How CERT Empowers You to Improve Billing and Coding Compliance

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EDITOR’S NOTE: This is the second in a multi-part series on the Comprehensive Error Rate (CERT) study in which senior healthcare analyst Cohen describes how to read the study and interpret the data.

As I noted prior, the goal of the Comprehensive Error Rate Testing (CERT) study is to estimate the improper payments made to providers by the Medicare Administrative Contractors (MACs).

It is not supposed to be used to measure errors committed by individual providers; however, the contractors (auditors) use the CERT study as a way to target them. For example, if you get paid millions of dollars for some procedure codes or DRGs that have a high error rate, it increases the likelihood that those specific codes and/or DRGs will be audited.

Why? Because, statistically speaking, whatever the error rate reported by CERT is can help estimate the potential improper payments made to your provider and/or organization.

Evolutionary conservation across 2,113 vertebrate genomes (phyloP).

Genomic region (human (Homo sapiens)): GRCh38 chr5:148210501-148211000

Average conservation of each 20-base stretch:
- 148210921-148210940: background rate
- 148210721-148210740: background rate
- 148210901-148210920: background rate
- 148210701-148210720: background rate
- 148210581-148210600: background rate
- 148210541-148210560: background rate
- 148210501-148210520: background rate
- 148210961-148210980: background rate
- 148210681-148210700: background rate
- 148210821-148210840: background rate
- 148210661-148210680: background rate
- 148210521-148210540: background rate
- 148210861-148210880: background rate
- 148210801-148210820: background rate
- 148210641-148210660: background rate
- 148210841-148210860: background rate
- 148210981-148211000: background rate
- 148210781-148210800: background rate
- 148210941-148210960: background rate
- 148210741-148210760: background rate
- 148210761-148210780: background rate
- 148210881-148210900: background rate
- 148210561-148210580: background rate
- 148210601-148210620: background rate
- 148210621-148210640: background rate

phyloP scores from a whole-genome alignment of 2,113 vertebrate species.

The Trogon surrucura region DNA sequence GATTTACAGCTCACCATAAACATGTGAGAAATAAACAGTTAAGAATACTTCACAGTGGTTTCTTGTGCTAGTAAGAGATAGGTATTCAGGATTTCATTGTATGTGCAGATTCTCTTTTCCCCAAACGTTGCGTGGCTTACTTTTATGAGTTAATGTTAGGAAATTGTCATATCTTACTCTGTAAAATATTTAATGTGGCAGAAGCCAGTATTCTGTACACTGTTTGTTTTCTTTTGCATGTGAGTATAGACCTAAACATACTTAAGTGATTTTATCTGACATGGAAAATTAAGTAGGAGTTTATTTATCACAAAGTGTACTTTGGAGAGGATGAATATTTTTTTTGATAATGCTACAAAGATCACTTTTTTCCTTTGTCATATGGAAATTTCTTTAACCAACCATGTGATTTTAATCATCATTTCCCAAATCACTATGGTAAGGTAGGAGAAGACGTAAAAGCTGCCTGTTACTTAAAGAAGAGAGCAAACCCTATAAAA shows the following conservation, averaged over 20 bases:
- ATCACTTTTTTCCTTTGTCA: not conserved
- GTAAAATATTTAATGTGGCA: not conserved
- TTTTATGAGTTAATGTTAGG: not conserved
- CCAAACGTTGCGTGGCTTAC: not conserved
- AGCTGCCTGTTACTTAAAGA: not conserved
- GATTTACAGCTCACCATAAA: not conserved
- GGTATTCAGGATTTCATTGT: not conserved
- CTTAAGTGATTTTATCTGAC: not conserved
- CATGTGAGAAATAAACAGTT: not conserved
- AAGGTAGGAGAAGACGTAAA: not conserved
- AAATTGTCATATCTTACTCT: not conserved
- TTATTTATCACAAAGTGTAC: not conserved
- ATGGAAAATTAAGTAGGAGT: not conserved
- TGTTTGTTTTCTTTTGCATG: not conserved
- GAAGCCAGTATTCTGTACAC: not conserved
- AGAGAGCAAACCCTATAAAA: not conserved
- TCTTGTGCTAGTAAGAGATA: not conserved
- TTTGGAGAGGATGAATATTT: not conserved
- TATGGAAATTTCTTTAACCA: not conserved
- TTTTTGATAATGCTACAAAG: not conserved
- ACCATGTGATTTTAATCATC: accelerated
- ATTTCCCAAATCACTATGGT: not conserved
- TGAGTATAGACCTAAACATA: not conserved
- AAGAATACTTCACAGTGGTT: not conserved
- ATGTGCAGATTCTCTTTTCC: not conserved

The results of the CERT study are contained within 81 individual tables, aggregated into several primary sections and appendices. The data contain an amazing amount of useful information, and it is important to understand how to read the tables in order to make the best use of the data. At the top of the analysis, CERT reports improper payments made by MACs under Part A (Hospital IPPS, Inpatient Prospective Payment System) and Part A (excluding Hospital IPPS). Part B consists of physician-based procedures and durable medical equipment, prosthetics, orthotics and supplies (DMEPOS). For 2023, CMS reviewed a total of 37,508 claims. A total of 8,408 were DMEPOS claims, 17,259 were for Part A (total) and 12,001 were for claims filed on behalf of Part B services. For Part A services, 8,506 were for services excluding Hospital IPPS, and 8,753 were for services including Hospital IPPS.

When reporting improper payments, CERT reports both overpayments and underpayments, and they break the root causes for the errors into five major categories:

  1. No documentation;